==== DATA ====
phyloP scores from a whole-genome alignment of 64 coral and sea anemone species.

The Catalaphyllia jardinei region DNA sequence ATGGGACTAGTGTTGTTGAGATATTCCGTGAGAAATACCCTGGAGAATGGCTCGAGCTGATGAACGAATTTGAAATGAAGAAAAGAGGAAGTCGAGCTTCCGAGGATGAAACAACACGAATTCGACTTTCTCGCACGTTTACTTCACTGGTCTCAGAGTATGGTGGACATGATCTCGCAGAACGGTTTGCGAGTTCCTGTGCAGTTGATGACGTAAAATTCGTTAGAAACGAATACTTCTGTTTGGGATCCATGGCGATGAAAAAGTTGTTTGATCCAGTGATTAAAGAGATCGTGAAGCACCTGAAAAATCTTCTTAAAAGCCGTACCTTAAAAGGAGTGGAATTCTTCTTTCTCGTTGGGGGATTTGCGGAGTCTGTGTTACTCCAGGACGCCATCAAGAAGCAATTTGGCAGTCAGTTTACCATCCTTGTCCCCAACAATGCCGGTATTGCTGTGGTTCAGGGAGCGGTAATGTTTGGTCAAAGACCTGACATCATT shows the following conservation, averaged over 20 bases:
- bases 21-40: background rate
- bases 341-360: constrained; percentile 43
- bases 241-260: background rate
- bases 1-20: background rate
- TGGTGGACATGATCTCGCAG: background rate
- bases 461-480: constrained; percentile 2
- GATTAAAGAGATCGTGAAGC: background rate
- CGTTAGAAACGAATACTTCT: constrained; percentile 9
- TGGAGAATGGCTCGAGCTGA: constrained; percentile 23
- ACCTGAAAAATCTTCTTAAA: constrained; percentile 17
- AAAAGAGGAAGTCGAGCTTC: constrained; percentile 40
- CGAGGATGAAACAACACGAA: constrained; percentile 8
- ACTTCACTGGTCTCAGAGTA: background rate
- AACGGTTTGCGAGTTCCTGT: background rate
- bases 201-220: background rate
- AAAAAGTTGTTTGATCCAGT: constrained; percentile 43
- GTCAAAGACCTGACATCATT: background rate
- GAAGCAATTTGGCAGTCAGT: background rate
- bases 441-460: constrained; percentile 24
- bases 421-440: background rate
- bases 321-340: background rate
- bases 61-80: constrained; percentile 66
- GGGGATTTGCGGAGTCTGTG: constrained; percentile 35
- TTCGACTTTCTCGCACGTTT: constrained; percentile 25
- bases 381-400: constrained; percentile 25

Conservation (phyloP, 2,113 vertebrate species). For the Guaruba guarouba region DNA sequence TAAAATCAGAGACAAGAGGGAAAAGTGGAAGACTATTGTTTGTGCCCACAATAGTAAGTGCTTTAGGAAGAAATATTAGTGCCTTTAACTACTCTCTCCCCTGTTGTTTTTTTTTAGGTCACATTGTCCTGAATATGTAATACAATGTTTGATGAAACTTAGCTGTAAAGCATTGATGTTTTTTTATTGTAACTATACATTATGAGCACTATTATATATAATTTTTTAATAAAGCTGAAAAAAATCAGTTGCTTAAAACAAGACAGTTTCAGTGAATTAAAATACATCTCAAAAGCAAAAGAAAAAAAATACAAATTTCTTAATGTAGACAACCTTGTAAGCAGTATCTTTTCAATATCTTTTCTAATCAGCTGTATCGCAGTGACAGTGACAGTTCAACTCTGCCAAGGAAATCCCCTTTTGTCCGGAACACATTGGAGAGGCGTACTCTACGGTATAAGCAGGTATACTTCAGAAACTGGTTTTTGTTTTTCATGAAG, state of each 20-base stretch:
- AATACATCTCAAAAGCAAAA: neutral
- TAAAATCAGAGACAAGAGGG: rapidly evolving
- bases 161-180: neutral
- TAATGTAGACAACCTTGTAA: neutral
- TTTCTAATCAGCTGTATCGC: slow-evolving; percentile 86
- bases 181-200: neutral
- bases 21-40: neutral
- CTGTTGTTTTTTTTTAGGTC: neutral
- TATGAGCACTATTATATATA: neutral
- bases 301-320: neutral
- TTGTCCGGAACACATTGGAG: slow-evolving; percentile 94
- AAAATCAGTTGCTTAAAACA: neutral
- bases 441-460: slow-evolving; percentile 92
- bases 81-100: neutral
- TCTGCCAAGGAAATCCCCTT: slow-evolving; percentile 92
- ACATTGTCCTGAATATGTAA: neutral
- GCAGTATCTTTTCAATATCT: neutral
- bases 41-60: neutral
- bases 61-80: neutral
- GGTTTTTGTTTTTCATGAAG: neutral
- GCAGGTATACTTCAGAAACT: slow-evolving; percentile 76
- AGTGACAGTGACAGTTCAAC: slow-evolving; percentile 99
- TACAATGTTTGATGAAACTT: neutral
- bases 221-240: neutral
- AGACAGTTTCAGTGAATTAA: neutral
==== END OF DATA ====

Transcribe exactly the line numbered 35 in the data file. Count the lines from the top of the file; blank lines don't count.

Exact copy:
- bases 21-40: neutral